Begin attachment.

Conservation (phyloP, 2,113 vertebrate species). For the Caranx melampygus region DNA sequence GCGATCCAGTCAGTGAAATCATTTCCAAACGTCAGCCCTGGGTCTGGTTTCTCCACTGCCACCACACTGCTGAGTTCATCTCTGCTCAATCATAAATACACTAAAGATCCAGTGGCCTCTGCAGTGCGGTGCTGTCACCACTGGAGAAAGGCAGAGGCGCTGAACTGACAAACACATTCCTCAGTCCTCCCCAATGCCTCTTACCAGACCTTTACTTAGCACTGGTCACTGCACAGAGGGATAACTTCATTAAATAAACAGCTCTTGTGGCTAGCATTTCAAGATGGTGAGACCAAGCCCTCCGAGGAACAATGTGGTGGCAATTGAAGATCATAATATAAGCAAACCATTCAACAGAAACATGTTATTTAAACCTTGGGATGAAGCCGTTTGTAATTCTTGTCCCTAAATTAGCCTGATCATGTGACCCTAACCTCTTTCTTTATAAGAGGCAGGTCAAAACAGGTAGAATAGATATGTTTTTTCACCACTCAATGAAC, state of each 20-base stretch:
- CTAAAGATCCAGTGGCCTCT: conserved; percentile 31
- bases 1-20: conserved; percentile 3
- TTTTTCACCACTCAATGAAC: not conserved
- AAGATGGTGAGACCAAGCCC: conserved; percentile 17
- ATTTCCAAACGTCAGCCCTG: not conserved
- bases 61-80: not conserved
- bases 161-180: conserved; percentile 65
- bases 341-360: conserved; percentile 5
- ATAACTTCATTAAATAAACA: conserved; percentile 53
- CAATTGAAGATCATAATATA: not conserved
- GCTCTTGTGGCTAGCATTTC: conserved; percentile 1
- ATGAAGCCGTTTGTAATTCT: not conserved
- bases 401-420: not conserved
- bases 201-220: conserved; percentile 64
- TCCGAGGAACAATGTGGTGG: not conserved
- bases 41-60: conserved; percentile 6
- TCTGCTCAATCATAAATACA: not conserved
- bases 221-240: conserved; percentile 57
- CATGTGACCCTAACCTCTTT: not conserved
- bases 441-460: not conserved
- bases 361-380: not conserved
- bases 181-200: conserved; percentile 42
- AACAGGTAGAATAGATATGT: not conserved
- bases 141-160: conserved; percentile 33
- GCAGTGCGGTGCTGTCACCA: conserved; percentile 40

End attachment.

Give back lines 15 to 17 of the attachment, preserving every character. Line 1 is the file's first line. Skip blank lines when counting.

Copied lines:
- bases 201-220: conserved; percentile 64
- TCCGAGGAACAATGTGGTGG: not conserved
- bases 41-60: conserved; percentile 6